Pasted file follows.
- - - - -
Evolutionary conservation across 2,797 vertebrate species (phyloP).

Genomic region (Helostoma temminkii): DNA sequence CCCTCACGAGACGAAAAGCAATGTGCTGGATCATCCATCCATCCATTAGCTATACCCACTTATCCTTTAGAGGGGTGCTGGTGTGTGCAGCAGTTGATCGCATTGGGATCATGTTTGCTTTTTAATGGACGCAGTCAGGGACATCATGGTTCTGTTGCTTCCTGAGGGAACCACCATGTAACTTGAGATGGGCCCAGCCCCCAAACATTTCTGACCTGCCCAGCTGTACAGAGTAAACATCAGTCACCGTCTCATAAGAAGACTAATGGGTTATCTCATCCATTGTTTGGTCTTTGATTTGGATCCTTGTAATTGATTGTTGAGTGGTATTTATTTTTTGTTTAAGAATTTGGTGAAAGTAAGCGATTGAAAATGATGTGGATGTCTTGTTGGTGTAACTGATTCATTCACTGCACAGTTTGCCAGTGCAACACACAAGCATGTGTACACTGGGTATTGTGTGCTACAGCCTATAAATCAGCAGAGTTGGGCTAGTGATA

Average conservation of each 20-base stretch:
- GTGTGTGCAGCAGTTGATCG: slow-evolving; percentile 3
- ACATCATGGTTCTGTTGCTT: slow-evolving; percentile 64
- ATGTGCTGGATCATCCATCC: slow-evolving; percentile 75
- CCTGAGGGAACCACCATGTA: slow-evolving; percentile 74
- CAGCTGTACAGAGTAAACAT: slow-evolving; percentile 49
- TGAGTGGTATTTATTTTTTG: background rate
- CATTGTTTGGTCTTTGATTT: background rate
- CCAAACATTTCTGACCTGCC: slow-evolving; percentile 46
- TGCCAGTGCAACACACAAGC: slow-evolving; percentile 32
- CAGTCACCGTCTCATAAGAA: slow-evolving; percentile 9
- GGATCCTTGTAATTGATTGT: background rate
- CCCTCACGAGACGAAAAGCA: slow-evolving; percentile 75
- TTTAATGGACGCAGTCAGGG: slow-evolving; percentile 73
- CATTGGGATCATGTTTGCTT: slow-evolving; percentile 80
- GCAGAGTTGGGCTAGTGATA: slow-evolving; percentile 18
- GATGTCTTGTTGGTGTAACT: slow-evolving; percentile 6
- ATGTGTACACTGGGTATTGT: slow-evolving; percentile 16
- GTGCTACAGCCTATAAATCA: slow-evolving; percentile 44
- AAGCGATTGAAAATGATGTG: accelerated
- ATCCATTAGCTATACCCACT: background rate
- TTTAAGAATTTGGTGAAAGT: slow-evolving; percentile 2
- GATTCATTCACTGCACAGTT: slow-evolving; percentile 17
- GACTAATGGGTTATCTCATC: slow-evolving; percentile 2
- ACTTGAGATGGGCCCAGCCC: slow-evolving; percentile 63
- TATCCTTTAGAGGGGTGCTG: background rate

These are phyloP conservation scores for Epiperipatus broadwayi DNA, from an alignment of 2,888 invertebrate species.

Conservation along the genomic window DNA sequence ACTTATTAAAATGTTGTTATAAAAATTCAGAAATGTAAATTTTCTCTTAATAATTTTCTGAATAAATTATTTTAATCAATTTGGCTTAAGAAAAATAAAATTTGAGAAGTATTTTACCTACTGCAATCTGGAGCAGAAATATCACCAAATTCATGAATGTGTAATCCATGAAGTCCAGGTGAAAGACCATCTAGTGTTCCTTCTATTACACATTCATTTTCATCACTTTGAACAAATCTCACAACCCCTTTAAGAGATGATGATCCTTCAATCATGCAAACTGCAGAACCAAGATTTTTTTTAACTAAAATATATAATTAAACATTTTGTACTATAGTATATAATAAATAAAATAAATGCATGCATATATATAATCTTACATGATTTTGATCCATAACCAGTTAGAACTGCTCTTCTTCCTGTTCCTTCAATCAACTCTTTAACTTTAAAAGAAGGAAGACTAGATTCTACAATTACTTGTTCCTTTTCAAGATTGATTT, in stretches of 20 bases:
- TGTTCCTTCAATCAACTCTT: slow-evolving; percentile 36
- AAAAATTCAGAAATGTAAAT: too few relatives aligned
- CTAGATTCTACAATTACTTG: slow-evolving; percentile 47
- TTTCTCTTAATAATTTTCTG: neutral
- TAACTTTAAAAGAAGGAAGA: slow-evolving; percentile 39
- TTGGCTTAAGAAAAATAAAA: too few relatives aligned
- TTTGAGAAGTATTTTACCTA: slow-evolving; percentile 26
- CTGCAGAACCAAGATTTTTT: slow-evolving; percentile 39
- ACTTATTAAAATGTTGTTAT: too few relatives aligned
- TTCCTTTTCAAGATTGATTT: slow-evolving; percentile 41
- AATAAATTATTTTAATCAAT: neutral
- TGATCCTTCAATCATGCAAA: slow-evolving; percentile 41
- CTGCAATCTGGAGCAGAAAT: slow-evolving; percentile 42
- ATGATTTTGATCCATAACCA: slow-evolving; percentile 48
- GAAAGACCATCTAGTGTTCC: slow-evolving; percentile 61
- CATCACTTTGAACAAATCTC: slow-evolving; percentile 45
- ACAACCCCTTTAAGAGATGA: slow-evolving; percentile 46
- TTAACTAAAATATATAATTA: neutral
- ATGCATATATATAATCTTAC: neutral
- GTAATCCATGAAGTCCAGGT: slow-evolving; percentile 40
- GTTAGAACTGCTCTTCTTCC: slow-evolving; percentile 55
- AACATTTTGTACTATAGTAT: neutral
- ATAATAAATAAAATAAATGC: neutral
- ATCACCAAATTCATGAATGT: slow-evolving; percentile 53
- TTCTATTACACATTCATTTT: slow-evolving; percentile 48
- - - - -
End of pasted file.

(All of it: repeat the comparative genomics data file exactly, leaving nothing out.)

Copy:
Evolutionary conservation across 2,797 vertebrate species (phyloP).

Genomic region (Helostoma temminkii): DNA sequence CCCTCACGAGACGAAAAGCAATGTGCTGGATCATCCATCCATCCATTAGCTATACCCACTTATCCTTTAGAGGGGTGCTGGTGTGTGCAGCAGTTGATCGCATTGGGATCATGTTTGCTTTTTAATGGACGCAGTCAGGGACATCATGGTTCTGTTGCTTCCTGAGGGAACCACCATGTAACTTGAGATGGGCCCAGCCCCCAAACATTTCTGACCTGCCCAGCTGTACAGAGTAAACATCAGTCACCGTCTCATAAGAAGACTAATGGGTTATCTCATCCATTGTTTGGTCTTTGATTTGGATCCTTGTAATTGATTGTTGAGTGGTATTTATTTTTTGTTTAAGAATTTGGTGAAAGTAAGCGATTGAAAATGATGTGGATGTCTTGTTGGTGTAACTGATTCATTCACTGCACAGTTTGCCAGTGCAACACACAAGCATGTGTACACTGGGTATTGTGTGCTACAGCCTATAAATCAGCAGAGTTGGGCTAGTGATA

Average conservation of each 20-base stretch:
- GTGTGTGCAGCAGTTGATCG: slow-evolving; percentile 3
- ACATCATGGTTCTGTTGCTT: slow-evolving; percentile 64
- ATGTGCTGGATCATCCATCC: slow-evolving; percentile 75
- CCTGAGGGAACCACCATGTA: slow-evolving; percentile 74
- CAGCTGTACAGAGTAAACAT: slow-evolving; percentile 49
- TGAGTGGTATTTATTTTTTG: background rate
- CATTGTTTGGTCTTTGATTT: background rate
- CCAAACATTTCTGACCTGCC: slow-evolving; percentile 46
- TGCCAGTGCAACACACAAGC: slow-evolving; percentile 32
- CAGTCACCGTCTCATAAGAA: slow-evolving; percentile 9
- GGATCCTTGTAATTGATTGT: background rate
- CCCTCACGAGACGAAAAGCA: slow-evolving; percentile 75
- TTTAATGGACGCAGTCAGGG: slow-evolving; percentile 73
- CATTGGGATCATGTTTGCTT: slow-evolving; percentile 80
- GCAGAGTTGGGCTAGTGATA: slow-evolving; percentile 18
- GATGTCTTGTTGGTGTAACT: slow-evolving; percentile 6
- ATGTGTACACTGGGTATTGT: slow-evolving; percentile 16
- GTGCTACAGCCTATAAATCA: slow-evolving; percentile 44
- AAGCGATTGAAAATGATGTG: accelerated
- ATCCATTAGCTATACCCACT: background rate
- TTTAAGAATTTGGTGAAAGT: slow-evolving; percentile 2
- GATTCATTCACTGCACAGTT: slow-evolving; percentile 17
- GACTAATGGGTTATCTCATC: slow-evolving; percentile 2
- ACTTGAGATGGGCCCAGCCC: slow-evolving; percentile 63
- TATCCTTTAGAGGGGTGCTG: background rate

These are phyloP conservation scores for Epiperipatus broadwayi DNA, from an alignment of 2,888 invertebrate species.

Conservation along the genomic window DNA sequence ACTTATTAAAATGTTGTTATAAAAATTCAGAAATGTAAATTTTCTCTTAATAATTTTCTGAATAAATTATTTTAATCAATTTGGCTTAAGAAAAATAAAATTTGAGAAGTATTTTACCTACTGCAATCTGGAGCAGAAATATCACCAAATTCATGAATGTGTAATCCATGAAGTCCAGGTGAAAGACCATCTAGTGTTCCTTCTATTACACATTCATTTTCATCACTTTGAACAAATCTCACAACCCCTTTAAGAGATGATGATCCTTCAATCATGCAAACTGCAGAACCAAGATTTTTTTTAACTAAAATATATAATTAAACATTTTGTACTATAGTATATAATAAATAAAATAAATGCATGCATATATATAATCTTACATGATTTTGATCCATAACCAGTTAGAACTGCTCTTCTTCCTGTTCCTTCAATCAACTCTTTAACTTTAAAAGAAGGAAGACTAGATTCTACAATTACTTGTTCCTTTTCAAGATTGATTT, in stretches of 20 bases:
- TGTTCCTTCAATCAACTCTT: slow-evolving; percentile 36
- AAAAATTCAGAAATGTAAAT: too few relatives aligned
- CTAGATTCTACAATTACTTG: slow-evolving; percentile 47
- TTTCTCTTAATAATTTTCTG: neutral
- TAACTTTAAAAGAAGGAAGA: slow-evolving; percentile 39
- TTGGCTTAAGAAAAATAAAA: too few relatives aligned
- TTTGAGAAGTATTTTACCTA: slow-evolving; percentile 26
- CTGCAGAACCAAGATTTTTT: slow-evolving; percentile 39
- ACTTATTAAAATGTTGTTAT: too few relatives aligned
- TTCCTTTTCAAGATTGATTT: slow-evolving; percentile 41
- AATAAATTATTTTAATCAAT: neutral
- TGATCCTTCAATCATGCAAA: slow-evolving; percentile 41
- CTGCAATCTGGAGCAGAAAT: slow-evolving; percentile 42
- ATGATTTTGATCCATAACCA: slow-evolving; percentile 48
- GAAAGACCATCTAGTGTTCC: slow-evolving; percentile 61
- CATCACTTTGAACAAATCTC: slow-evolving; percentile 45
- ACAACCCCTTTAAGAGATGA: slow-evolving; percentile 46
- TTAACTAAAATATATAATTA: neutral
- ATGCATATATATAATCTTAC: neutral
- GTAATCCATGAAGTCCAGGT: slow-evolving; percentile 40
- GTTAGAACTGCTCTTCTTCC: slow-evolving; percentile 55
- AACATTTTGTACTATAGTAT: neutral
- ATAATAAATAAAATAAATGC: neutral
- ATCACCAAATTCATGAATGT: slow-evolving; percentile 53
- TTCTATTACACATTCATTTT: slow-evolving; percentile 48